As a result of this investigation, Szepanksi is no longer in his current role. He was assigned to the property room, pending the outcome of the investigation.

Szapanksi is accused of using social media to post profane language about Hartford residents.

Former Police Chief James Rovella speaks to journalists as Hartford CouncilmanThomas “TJ” Clarke looks on ; Photo by CTMirror

While authorities stress his alleged posts don’t represent the entire Hartford Police Department, Hartford residents are not surprised by this behavior. They want immediate action to what clearly is an affront to many hard-working individuals who live in the capital city.

William Francis Moffett Jr posted this on Facebook: “Terminate the officer immediately.”

Another Hartford dweller named Allen Freeman asked: “ Where are all the ‘Good cops” flooding the comments section standing up for residents and calling out these Bad cops publicly?”

National Unrest Sharpens CT’s Focus on Police Community Trust

Interim Chief of Hartford Police Jason Thody released a statement saying, “Public trust, faith, and police legitimacy are essential requirements to be an effective police officer. Making comments that tend to diminish officer-credibility, erode public truck (sic), and bring discredit to the Department or to the officer can lead to an inability to police in the City.”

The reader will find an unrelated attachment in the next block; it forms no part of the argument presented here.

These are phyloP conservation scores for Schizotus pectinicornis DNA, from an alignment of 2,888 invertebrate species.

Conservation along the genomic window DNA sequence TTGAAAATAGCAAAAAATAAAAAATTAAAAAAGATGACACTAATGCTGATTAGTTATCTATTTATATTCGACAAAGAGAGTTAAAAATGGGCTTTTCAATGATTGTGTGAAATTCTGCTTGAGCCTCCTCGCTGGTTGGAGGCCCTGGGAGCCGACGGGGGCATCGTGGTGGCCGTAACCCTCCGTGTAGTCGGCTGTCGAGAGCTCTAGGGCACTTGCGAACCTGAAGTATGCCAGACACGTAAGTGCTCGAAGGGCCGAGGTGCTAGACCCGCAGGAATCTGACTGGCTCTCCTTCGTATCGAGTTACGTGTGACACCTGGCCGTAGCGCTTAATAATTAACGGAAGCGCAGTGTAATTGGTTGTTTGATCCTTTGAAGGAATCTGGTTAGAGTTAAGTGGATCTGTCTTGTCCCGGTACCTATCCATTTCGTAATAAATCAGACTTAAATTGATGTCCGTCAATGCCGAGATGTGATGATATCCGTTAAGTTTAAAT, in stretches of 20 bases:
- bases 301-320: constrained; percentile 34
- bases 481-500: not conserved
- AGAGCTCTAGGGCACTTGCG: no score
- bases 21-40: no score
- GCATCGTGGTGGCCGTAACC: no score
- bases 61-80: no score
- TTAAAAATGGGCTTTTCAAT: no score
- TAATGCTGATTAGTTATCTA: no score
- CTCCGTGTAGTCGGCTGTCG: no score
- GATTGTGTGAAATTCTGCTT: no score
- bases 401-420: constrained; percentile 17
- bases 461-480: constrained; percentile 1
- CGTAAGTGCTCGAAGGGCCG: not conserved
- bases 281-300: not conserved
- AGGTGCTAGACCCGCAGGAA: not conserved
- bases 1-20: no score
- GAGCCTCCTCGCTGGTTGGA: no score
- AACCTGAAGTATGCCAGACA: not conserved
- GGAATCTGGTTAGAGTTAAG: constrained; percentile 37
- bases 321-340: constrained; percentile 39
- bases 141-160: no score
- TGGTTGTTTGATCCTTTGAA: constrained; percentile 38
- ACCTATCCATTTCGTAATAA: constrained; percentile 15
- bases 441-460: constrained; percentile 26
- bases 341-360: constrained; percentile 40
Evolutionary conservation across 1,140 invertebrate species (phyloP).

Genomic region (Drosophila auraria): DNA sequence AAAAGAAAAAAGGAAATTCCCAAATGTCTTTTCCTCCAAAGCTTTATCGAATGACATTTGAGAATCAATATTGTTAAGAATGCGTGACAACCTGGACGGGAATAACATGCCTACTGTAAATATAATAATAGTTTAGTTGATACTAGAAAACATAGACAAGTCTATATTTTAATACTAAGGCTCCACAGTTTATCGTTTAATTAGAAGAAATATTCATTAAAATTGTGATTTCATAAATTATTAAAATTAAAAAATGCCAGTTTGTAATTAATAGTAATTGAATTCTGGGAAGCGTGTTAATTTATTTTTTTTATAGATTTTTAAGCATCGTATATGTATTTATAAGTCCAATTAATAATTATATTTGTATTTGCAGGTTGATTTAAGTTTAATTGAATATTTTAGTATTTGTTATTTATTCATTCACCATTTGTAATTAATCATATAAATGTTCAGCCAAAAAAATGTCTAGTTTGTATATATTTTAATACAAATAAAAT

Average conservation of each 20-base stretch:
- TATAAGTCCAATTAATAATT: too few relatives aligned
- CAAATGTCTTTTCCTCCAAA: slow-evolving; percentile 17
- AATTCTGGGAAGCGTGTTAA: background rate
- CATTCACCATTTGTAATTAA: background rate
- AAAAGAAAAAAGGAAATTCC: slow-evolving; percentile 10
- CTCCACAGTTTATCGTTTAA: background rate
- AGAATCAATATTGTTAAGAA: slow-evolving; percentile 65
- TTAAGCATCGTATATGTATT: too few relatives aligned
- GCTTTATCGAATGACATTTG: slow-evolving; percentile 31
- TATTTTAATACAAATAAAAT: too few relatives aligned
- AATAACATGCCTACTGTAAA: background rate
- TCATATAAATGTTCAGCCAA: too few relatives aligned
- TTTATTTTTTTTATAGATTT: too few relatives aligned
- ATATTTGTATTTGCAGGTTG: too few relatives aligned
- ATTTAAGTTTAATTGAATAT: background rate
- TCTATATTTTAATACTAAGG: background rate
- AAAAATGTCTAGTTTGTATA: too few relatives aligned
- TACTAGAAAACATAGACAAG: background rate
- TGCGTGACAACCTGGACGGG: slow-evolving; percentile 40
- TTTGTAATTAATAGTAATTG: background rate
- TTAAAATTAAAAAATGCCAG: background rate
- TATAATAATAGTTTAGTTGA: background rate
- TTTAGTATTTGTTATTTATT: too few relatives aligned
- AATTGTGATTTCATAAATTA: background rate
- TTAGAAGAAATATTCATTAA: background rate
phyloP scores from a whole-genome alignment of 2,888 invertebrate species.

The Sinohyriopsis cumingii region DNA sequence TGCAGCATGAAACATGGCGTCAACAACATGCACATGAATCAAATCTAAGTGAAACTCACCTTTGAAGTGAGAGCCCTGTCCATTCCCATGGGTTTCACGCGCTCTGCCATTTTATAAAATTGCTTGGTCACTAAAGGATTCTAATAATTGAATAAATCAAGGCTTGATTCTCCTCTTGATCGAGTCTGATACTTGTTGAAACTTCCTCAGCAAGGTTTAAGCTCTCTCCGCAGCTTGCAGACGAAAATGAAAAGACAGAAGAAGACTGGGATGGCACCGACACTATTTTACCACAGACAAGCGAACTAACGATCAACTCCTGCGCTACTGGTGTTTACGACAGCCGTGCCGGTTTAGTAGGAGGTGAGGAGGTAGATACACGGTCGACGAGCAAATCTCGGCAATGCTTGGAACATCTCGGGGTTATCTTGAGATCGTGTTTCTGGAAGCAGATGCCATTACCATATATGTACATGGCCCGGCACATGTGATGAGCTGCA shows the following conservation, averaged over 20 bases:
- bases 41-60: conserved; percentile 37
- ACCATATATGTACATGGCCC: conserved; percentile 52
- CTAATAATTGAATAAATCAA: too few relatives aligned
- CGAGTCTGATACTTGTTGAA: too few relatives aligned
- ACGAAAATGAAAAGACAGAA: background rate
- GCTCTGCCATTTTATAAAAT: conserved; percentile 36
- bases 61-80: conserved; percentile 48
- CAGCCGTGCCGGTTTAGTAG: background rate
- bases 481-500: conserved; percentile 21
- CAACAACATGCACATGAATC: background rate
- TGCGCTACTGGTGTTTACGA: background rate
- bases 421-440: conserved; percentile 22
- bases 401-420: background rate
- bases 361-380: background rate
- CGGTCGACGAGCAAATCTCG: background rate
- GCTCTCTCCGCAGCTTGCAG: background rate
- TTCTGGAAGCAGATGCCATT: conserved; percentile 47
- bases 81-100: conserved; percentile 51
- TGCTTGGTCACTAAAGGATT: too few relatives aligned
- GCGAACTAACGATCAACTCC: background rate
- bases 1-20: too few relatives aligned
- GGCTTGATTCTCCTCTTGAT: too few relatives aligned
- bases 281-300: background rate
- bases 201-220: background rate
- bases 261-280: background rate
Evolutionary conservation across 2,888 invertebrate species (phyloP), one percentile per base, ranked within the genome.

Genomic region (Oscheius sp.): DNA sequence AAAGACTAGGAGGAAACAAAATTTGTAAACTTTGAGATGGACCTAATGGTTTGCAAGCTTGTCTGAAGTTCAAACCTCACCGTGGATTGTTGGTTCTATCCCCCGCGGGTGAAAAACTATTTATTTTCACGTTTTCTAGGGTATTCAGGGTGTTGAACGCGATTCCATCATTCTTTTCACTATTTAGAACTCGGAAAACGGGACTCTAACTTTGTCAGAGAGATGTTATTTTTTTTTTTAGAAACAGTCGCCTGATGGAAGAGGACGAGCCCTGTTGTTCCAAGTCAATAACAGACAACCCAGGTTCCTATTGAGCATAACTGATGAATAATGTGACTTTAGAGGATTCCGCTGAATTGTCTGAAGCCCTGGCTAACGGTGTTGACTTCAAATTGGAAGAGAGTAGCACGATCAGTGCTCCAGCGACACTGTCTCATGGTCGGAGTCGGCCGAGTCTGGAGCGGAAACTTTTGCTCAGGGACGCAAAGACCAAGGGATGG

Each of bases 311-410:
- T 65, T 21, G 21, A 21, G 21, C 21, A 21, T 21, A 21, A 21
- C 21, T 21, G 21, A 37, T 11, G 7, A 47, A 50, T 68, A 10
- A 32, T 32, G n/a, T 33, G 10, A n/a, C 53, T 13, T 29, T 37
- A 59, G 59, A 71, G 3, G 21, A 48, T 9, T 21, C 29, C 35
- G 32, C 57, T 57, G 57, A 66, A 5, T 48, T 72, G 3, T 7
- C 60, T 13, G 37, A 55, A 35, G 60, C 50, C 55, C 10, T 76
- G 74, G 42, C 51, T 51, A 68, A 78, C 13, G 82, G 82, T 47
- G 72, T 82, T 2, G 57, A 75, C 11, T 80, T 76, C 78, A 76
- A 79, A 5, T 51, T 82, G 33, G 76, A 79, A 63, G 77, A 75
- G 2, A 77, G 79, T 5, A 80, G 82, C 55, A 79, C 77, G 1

Thody also added, “Officers should be mindful that, while the Department supports legitimate expressions of free speech, such expressions are not without restrictions.”

Hartford Mayor Luke Bronin also responded to those posts saying in part, “The vast, vast majority of our officers view the chance to serve our city as a privilege, and posts like this do a disservice to all the men and women of our department who work so hard to build and maintain relationships of trust, respect, and partnership.”

There has been much criticism of Hartford Police Department for its lack of diversity. Residents over the years have made several complaints about officers who abused thier powers. Internal investigations seem inadequate to address this malfesance evident in the city. And so residents were disappointed over what seems like entrenched racism, xenophobia and sexism.

NBC: Former Hartford Police Officer Arrested After Assaulting Two People